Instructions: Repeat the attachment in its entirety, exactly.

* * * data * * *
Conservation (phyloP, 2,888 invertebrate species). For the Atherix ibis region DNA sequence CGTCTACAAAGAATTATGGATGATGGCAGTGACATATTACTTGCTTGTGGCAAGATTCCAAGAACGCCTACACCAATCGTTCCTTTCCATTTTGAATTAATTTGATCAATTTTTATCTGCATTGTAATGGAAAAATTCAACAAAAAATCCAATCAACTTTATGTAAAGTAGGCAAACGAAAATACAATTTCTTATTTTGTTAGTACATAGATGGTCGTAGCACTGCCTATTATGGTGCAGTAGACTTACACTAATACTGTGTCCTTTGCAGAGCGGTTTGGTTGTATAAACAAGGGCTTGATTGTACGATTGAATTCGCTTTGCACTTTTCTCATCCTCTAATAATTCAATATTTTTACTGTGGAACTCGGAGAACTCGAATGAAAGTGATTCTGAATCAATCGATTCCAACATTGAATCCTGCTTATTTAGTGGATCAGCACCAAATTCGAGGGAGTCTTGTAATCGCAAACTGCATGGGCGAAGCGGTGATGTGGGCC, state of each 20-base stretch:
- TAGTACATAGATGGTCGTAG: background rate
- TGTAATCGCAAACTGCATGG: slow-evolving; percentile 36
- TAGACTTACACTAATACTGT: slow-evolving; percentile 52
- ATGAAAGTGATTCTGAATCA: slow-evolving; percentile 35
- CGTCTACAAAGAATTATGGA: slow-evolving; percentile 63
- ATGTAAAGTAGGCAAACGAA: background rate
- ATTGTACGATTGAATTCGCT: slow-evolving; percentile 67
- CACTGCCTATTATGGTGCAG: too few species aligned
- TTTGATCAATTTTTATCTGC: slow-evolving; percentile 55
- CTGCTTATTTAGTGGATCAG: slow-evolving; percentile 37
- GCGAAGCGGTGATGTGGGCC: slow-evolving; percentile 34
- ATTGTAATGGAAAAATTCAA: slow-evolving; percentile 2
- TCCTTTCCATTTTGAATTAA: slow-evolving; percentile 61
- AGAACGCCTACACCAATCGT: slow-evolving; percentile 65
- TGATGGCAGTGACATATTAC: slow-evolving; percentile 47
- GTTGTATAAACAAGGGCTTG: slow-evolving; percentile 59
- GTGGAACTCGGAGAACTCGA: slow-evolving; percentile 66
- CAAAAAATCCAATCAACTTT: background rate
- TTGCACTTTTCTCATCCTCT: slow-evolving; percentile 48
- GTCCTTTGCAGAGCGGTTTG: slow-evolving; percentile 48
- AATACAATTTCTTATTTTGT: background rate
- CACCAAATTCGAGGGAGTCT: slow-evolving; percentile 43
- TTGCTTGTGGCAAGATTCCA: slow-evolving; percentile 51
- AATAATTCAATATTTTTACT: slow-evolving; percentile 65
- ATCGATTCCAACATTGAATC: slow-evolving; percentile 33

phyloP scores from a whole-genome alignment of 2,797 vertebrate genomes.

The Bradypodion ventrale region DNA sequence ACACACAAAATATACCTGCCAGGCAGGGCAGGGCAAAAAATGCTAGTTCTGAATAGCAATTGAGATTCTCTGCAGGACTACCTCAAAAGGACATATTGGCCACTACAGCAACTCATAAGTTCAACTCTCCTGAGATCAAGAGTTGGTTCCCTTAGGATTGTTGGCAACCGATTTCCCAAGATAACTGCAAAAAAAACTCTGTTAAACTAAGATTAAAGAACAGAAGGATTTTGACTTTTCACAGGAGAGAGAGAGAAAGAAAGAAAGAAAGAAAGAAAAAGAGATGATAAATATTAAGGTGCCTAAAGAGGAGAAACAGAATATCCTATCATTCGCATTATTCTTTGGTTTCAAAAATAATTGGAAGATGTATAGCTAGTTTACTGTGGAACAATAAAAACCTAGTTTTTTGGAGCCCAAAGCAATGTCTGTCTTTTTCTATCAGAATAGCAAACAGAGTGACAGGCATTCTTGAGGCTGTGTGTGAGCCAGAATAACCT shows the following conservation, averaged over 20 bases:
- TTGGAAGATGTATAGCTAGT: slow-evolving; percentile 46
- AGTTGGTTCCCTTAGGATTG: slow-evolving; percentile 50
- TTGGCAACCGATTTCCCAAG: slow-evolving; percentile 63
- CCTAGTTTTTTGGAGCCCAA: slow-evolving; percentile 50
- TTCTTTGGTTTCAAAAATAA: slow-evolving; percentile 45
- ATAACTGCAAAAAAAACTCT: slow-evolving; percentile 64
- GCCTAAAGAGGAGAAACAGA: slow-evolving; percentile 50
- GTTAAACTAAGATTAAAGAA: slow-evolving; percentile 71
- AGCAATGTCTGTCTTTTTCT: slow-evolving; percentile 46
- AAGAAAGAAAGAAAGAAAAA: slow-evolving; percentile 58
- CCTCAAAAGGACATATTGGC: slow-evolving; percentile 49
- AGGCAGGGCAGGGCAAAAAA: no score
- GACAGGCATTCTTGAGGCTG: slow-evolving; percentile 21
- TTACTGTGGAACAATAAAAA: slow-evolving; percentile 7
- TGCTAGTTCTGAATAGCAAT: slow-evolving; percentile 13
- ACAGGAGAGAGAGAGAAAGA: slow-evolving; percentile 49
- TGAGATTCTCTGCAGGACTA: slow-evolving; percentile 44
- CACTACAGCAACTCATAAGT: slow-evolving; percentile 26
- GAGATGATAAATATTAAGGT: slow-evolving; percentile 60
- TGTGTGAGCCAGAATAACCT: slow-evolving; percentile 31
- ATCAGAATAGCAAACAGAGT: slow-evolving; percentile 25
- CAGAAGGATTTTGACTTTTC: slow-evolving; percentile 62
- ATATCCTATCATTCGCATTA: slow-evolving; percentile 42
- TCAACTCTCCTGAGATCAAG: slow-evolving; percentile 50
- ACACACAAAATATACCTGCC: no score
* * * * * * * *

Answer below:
Conservation (phyloP, 2,888 invertebrate species). For the Atherix ibis region DNA sequence CGTCTACAAAGAATTATGGATGATGGCAGTGACATATTACTTGCTTGTGGCAAGATTCCAAGAACGCCTACACCAATCGTTCCTTTCCATTTTGAATTAATTTGATCAATTTTTATCTGCATTGTAATGGAAAAATTCAACAAAAAATCCAATCAACTTTATGTAAAGTAGGCAAACGAAAATACAATTTCTTATTTTGTTAGTACATAGATGGTCGTAGCACTGCCTATTATGGTGCAGTAGACTTACACTAATACTGTGTCCTTTGCAGAGCGGTTTGGTTGTATAAACAAGGGCTTGATTGTACGATTGAATTCGCTTTGCACTTTTCTCATCCTCTAATAATTCAATATTTTTACTGTGGAACTCGGAGAACTCGAATGAAAGTGATTCTGAATCAATCGATTCCAACATTGAATCCTGCTTATTTAGTGGATCAGCACCAAATTCGAGGGAGTCTTGTAATCGCAAACTGCATGGGCGAAGCGGTGATGTGGGCC, state of each 20-base stretch:
- TAGTACATAGATGGTCGTAG: background rate
- TGTAATCGCAAACTGCATGG: slow-evolving; percentile 36
- TAGACTTACACTAATACTGT: slow-evolving; percentile 52
- ATGAAAGTGATTCTGAATCA: slow-evolving; percentile 35
- CGTCTACAAAGAATTATGGA: slow-evolving; percentile 63
- ATGTAAAGTAGGCAAACGAA: background rate
- ATTGTACGATTGAATTCGCT: slow-evolving; percentile 67
- CACTGCCTATTATGGTGCAG: too few species aligned
- TTTGATCAATTTTTATCTGC: slow-evolving; percentile 55
- CTGCTTATTTAGTGGATCAG: slow-evolving; percentile 37
- GCGAAGCGGTGATGTGGGCC: slow-evolving; percentile 34
- ATTGTAATGGAAAAATTCAA: slow-evolving; percentile 2
- TCCTTTCCATTTTGAATTAA: slow-evolving; percentile 61
- AGAACGCCTACACCAATCGT: slow-evolving; percentile 65
- TGATGGCAGTGACATATTAC: slow-evolving; percentile 47
- GTTGTATAAACAAGGGCTTG: slow-evolving; percentile 59
- GTGGAACTCGGAGAACTCGA: slow-evolving; percentile 66
- CAAAAAATCCAATCAACTTT: background rate
- TTGCACTTTTCTCATCCTCT: slow-evolving; percentile 48
- GTCCTTTGCAGAGCGGTTTG: slow-evolving; percentile 48
- AATACAATTTCTTATTTTGT: background rate
- CACCAAATTCGAGGGAGTCT: slow-evolving; percentile 43
- TTGCTTGTGGCAAGATTCCA: slow-evolving; percentile 51
- AATAATTCAATATTTTTACT: slow-evolving; percentile 65
- ATCGATTCCAACATTGAATC: slow-evolving; percentile 33

phyloP scores from a whole-genome alignment of 2,797 vertebrate genomes.

The Bradypodion ventrale region DNA sequence ACACACAAAATATACCTGCCAGGCAGGGCAGGGCAAAAAATGCTAGTTCTGAATAGCAATTGAGATTCTCTGCAGGACTACCTCAAAAGGACATATTGGCCACTACAGCAACTCATAAGTTCAACTCTCCTGAGATCAAGAGTTGGTTCCCTTAGGATTGTTGGCAACCGATTTCCCAAGATAACTGCAAAAAAAACTCTGTTAAACTAAGATTAAAGAACAGAAGGATTTTGACTTTTCACAGGAGAGAGAGAGAAAGAAAGAAAGAAAGAAAGAAAAAGAGATGATAAATATTAAGGTGCCTAAAGAGGAGAAACAGAATATCCTATCATTCGCATTATTCTTTGGTTTCAAAAATAATTGGAAGATGTATAGCTAGTTTACTGTGGAACAATAAAAACCTAGTTTTTTGGAGCCCAAAGCAATGTCTGTCTTTTTCTATCAGAATAGCAAACAGAGTGACAGGCATTCTTGAGGCTGTGTGTGAGCCAGAATAACCT shows the following conservation, averaged over 20 bases:
- TTGGAAGATGTATAGCTAGT: slow-evolving; percentile 46
- AGTTGGTTCCCTTAGGATTG: slow-evolving; percentile 50
- TTGGCAACCGATTTCCCAAG: slow-evolving; percentile 63
- CCTAGTTTTTTGGAGCCCAA: slow-evolving; percentile 50
- TTCTTTGGTTTCAAAAATAA: slow-evolving; percentile 45
- ATAACTGCAAAAAAAACTCT: slow-evolving; percentile 64
- GCCTAAAGAGGAGAAACAGA: slow-evolving; percentile 50
- GTTAAACTAAGATTAAAGAA: slow-evolving; percentile 71
- AGCAATGTCTGTCTTTTTCT: slow-evolving; percentile 46
- AAGAAAGAAAGAAAGAAAAA: slow-evolving; percentile 58
- CCTCAAAAGGACATATTGGC: slow-evolving; percentile 49
- AGGCAGGGCAGGGCAAAAAA: no score
- GACAGGCATTCTTGAGGCTG: slow-evolving; percentile 21
- TTACTGTGGAACAATAAAAA: slow-evolving; percentile 7
- TGCTAGTTCTGAATAGCAAT: slow-evolving; percentile 13
- ACAGGAGAGAGAGAGAAAGA: slow-evolving; percentile 49
- TGAGATTCTCTGCAGGACTA: slow-evolving; percentile 44
- CACTACAGCAACTCATAAGT: slow-evolving; percentile 26
- GAGATGATAAATATTAAGGT: slow-evolving; percentile 60
- TGTGTGAGCCAGAATAACCT: slow-evolving; percentile 31
- ATCAGAATAGCAAACAGAGT: slow-evolving; percentile 25
- CAGAAGGATTTTGACTTTTC: slow-evolving; percentile 62
- ATATCCTATCATTCGCATTA: slow-evolving; percentile 42
- TCAACTCTCCTGAGATCAAG: slow-evolving; percentile 50
- ACACACAAAATATACCTGCC: no score